For though we now know that our stock of neurons is so large that we can maintain our memory’s performance to the end of our lives, we also know that memory needs to be exercised frequently to work properly. People should therefore keep giving their memory a regular workout as long as possible.


Is There an Evolutionary Continuity between Spatial Navigation and Declarative Memory?

The most famous patient in the history of memory studies was known by his initials, H.M. He was followed for 40 years in Montreal by Dr. Brenda Milner. To relieve his attacks of epilepsy, doctors had removed a part of H.M.’s cerebral cortex, including the hippocampus. The unexpected secondary effect of this experiment was spectacular: H.M.’s memories of the episodes of his youth were intact, but he could not acquire the slightest new long-term memory. People’s faces, his own actions and gestures–everything disappeared from his mind in just a few minutes, thus confirming the major role that the missing part of his cortex had played in acquiring new memories. Interestingly, his procedural memory (the kind of “know-how” that lets someone get better at solving the Hanoi Towers puzzle, for example) was not affected at all, and this supports the hypothesis that various memory systems associated with different physical structures coexist in the human brain.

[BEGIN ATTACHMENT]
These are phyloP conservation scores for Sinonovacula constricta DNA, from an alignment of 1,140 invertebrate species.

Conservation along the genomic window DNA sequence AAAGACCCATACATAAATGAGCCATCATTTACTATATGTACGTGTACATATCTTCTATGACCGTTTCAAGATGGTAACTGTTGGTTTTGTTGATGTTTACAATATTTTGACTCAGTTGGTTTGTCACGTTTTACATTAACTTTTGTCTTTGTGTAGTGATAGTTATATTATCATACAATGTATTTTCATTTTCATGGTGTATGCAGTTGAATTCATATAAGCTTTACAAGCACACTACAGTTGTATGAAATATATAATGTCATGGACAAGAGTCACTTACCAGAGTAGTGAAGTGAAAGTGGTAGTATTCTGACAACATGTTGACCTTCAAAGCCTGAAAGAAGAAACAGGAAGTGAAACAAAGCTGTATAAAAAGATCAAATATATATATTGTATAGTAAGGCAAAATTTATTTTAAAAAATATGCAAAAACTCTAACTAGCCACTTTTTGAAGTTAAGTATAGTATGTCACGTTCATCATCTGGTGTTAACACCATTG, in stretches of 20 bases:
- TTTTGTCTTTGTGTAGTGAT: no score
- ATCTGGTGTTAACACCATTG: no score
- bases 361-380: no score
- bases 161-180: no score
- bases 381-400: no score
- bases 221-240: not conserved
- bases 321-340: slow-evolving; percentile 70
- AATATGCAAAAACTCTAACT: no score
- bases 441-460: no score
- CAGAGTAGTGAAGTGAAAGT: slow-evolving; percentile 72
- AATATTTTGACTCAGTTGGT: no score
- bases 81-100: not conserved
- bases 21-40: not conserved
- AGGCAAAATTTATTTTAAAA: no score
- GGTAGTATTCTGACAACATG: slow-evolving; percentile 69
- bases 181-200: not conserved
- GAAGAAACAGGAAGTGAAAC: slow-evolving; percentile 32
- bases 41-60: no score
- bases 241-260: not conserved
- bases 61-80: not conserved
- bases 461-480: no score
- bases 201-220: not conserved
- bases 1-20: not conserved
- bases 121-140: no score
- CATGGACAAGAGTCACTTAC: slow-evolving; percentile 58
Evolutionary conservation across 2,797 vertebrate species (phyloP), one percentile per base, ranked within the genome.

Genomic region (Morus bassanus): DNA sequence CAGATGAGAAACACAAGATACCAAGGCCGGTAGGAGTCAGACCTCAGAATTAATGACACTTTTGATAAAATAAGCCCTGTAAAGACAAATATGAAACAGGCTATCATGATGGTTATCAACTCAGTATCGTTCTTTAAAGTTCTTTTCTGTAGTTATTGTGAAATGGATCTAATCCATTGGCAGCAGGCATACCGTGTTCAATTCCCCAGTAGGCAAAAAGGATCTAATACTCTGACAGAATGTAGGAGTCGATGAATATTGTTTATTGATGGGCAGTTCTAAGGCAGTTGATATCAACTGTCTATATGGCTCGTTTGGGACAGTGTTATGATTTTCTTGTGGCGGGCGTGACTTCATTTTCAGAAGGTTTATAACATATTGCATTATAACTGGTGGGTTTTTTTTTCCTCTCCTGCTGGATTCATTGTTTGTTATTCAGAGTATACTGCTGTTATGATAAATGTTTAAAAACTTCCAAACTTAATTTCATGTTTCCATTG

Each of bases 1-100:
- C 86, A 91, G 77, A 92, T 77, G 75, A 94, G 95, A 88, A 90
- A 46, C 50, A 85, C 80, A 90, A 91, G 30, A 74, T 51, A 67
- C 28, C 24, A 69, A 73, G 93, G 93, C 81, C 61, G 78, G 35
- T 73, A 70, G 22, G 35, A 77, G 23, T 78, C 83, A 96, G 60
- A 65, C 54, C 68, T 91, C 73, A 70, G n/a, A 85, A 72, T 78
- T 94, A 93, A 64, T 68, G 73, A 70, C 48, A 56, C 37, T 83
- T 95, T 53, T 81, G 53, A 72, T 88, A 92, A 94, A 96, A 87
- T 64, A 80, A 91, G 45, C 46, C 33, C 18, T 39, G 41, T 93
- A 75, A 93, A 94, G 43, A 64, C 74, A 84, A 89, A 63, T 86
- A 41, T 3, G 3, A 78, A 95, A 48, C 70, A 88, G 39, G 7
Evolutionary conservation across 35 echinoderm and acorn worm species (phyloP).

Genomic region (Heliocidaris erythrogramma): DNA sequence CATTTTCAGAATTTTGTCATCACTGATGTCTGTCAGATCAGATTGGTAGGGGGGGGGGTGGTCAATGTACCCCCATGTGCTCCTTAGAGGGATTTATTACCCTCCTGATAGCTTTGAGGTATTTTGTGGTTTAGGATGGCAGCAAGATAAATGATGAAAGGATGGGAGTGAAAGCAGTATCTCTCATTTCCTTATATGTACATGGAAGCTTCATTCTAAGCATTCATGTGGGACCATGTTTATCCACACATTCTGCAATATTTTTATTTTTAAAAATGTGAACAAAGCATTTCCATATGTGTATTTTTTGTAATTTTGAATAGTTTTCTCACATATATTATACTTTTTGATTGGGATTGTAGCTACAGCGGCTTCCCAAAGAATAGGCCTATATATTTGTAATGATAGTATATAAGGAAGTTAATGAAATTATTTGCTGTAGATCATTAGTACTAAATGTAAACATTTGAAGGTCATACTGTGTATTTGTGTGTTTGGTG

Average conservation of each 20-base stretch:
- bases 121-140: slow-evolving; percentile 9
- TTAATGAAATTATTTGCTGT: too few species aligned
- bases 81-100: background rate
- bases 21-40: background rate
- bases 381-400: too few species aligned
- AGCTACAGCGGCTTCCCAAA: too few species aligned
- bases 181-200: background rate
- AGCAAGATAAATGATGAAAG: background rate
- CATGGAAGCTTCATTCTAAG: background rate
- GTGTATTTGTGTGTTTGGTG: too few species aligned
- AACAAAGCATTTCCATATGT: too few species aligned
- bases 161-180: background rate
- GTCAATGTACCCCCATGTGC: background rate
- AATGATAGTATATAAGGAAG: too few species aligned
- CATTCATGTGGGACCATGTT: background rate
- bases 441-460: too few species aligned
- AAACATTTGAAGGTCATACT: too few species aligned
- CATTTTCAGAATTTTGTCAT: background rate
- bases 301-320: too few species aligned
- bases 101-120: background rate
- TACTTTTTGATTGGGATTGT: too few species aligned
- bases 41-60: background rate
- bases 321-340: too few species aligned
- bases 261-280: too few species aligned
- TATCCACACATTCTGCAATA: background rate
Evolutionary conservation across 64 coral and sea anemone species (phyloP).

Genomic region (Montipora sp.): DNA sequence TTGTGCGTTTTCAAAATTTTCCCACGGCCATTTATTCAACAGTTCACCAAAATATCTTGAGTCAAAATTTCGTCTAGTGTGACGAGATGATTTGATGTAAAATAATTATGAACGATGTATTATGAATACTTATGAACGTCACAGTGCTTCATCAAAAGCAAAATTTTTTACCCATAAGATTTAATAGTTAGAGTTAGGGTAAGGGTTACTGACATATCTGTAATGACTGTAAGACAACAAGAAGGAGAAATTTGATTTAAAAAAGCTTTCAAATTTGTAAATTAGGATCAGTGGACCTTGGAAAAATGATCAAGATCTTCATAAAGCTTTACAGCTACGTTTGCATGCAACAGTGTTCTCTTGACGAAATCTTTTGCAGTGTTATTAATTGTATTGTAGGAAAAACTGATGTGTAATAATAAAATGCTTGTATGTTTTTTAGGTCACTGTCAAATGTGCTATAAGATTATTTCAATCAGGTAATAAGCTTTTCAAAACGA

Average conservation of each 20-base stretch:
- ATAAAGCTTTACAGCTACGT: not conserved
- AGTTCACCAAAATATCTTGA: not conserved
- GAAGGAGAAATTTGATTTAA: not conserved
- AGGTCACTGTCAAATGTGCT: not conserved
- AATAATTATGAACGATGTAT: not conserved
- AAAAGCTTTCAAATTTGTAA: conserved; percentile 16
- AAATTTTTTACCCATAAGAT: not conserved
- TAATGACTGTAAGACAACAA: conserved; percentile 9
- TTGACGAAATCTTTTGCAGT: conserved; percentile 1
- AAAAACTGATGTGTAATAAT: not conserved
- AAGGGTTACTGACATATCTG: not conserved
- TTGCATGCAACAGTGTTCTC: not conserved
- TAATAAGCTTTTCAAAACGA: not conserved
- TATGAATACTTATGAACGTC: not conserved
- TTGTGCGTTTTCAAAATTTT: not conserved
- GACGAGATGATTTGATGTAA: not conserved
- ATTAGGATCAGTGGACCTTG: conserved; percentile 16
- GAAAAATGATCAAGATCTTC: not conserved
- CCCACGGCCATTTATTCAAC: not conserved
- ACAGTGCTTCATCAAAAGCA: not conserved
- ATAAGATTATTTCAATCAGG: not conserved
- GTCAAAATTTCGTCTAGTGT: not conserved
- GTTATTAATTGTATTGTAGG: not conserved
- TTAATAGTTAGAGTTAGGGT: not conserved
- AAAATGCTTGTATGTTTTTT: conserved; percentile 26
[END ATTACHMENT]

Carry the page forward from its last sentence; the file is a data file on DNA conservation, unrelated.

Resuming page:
Histoire :  The H. M. patientHistoire :  The Day His World Stood Still: The Strange Story of "H.M."Lien :  Voyage au centre de la mémoireExpérience :  Tower of Hanoi
Thanks for the memories HMR.I.P. H.M.Lien :  The Man With Half A Brain

Another distinction between two major types of amnesia is based on whether the patient is forgetting past facts or forgetting things as they happen.